Well, life is busy..
obiwan2009
Well, life is busy, but I found a paper with 56 reasons the author disagrees with him, him referring to our current president.

Out of those few, I do disagree with a number of them, but there does not exist the general thrust of the War on Terror?  What specific offenses must a person commit to cross the line from an ordinary criminal and become a terrorist?  What people are consulted, in the CIA, the FBI, or whomever, to prove a person guilty, and shouldn't the due process be shared?  How dangerous is "too dangerous" to carry out due process on a terrorist?  What makes the difference between Timothy McVeigh and Anwar Al-Alwaki? both of them did preach, and supposedly allegedly carried out terrorism, or at least planned, the killing of numerous Americans. How about the possibility of trying a sniper shot to kill targets, which, given the skill of a sniper, would at least go to show that we likely at least killed the person we said we would kill, and if the visual (which drones could "see) wouldn't have to kill a whole building full of people?  Or how about just explaining the death of his sixteen-year old son (which, according to the ACLU, and his grandfather) died hundreds of miles from the place that his father was killed?  At least answer for the killing?

Again, I am not here to consider myself an expert on Civil Rights as those who run the ACLU, but at the same time, it just irks me to consider sitting back and classifying the actions of our political figures as inherently righteous without second thought.  I do feel the need to be an informed citizen, however, and do feel that it is critical that we think about where, given the Ten Years of the War on Terror and Emergency Powers to run the battle run, where are the limits?  Where is the conditions for the war being over?

Second, I also feel it important that people hear the offensive material from Anwar Al-Awlaki, not because I agree with it.  As a matter of fact, I vehemently disagree with it, just as I disagreed with what Hitler wrote in Mein Kempf with disgust.  However, there is an important value to this, because as the old saying goes, "Those who do not study history are condemned to repeat it.  Hitler's Mein Kempf and Anwar Al-Awlaki both gave the patterns of disturbing bigotry and paranoia in what they wrote, in my next article, I plan to write my full commentary on why I disagree with Alwaki vehemently in what he writes, but in the meantime, the link is here.  I offer you my full warning, if you do not feel you are up to the critical thinking neccessary to handle this material, then do not view this.  However, I hope that you do, and recognize the offensive nature and understand and think on why you can counter the awful principles delivered by Al-Awlaki, and hear something that Obama and the CIA would not present this alleged speech of Al-Awlaki, even when this message, in some form, could have been organized into a decent case or grounds for arrest, much less the targeted killing to him and the surrounding collateral damage.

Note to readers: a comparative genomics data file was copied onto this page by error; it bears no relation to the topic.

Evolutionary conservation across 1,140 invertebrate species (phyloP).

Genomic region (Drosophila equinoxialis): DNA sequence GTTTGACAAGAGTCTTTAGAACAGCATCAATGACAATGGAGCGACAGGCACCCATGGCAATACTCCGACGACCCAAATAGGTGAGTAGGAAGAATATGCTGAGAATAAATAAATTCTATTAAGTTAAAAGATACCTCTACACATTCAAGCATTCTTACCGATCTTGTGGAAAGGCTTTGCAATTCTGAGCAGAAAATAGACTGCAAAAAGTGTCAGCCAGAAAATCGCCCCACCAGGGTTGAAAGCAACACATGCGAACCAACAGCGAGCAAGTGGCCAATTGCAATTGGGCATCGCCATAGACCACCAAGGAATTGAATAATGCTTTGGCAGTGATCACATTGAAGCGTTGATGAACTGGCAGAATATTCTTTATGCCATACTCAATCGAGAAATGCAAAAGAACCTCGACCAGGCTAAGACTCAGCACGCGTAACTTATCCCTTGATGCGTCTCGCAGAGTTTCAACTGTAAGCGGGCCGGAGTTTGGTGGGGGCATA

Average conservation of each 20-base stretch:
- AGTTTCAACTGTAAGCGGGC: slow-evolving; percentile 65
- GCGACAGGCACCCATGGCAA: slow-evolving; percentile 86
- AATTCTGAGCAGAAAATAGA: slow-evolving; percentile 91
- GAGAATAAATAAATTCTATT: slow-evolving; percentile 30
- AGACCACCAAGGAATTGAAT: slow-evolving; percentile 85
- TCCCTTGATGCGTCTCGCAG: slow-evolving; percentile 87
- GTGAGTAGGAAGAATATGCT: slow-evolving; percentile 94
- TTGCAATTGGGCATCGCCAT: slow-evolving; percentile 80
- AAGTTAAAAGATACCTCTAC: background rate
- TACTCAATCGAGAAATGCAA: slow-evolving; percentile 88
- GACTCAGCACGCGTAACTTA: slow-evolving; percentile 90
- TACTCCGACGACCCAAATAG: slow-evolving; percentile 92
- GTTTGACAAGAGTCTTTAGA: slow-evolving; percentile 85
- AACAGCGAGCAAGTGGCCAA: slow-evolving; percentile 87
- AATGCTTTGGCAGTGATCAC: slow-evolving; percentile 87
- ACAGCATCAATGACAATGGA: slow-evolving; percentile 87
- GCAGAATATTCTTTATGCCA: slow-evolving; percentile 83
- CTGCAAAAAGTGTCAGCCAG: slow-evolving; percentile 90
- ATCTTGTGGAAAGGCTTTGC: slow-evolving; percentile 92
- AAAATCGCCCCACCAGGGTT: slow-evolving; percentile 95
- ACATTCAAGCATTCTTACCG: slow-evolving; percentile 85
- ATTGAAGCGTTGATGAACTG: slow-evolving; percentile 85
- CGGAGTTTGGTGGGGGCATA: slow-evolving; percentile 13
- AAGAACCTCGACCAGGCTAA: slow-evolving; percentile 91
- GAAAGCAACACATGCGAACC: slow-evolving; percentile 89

Similarities between Nazis and Communists, who would have thought?
obiwan2009
   Well, today was interesting, especially the newest rant that popped into my head.  So what if all of those regimes that were so tyrannical, really weren't all that different?  More or less, that part led me to today's post.  In observation, I noticed the following similarities between the fascist regime in Nazi Germany, and the Soviet Regime in Russia.  References are made between the Communist Manifesto and the Fascist Manifesto.

1) Abolition and Conversion of Private to Public Property

Communist Manifesto:

"Abolition of property in land and application of all rents of land to public purposes."

Fascist Manifesto:

"We demand an agrarian reform in accordance with our national requirements, and the enactment of a law to expropriate the owners without compensation of any land needed for the common purpose. The abolition of ground rents, and the prohibition of all speculation in land."

2) Income Tax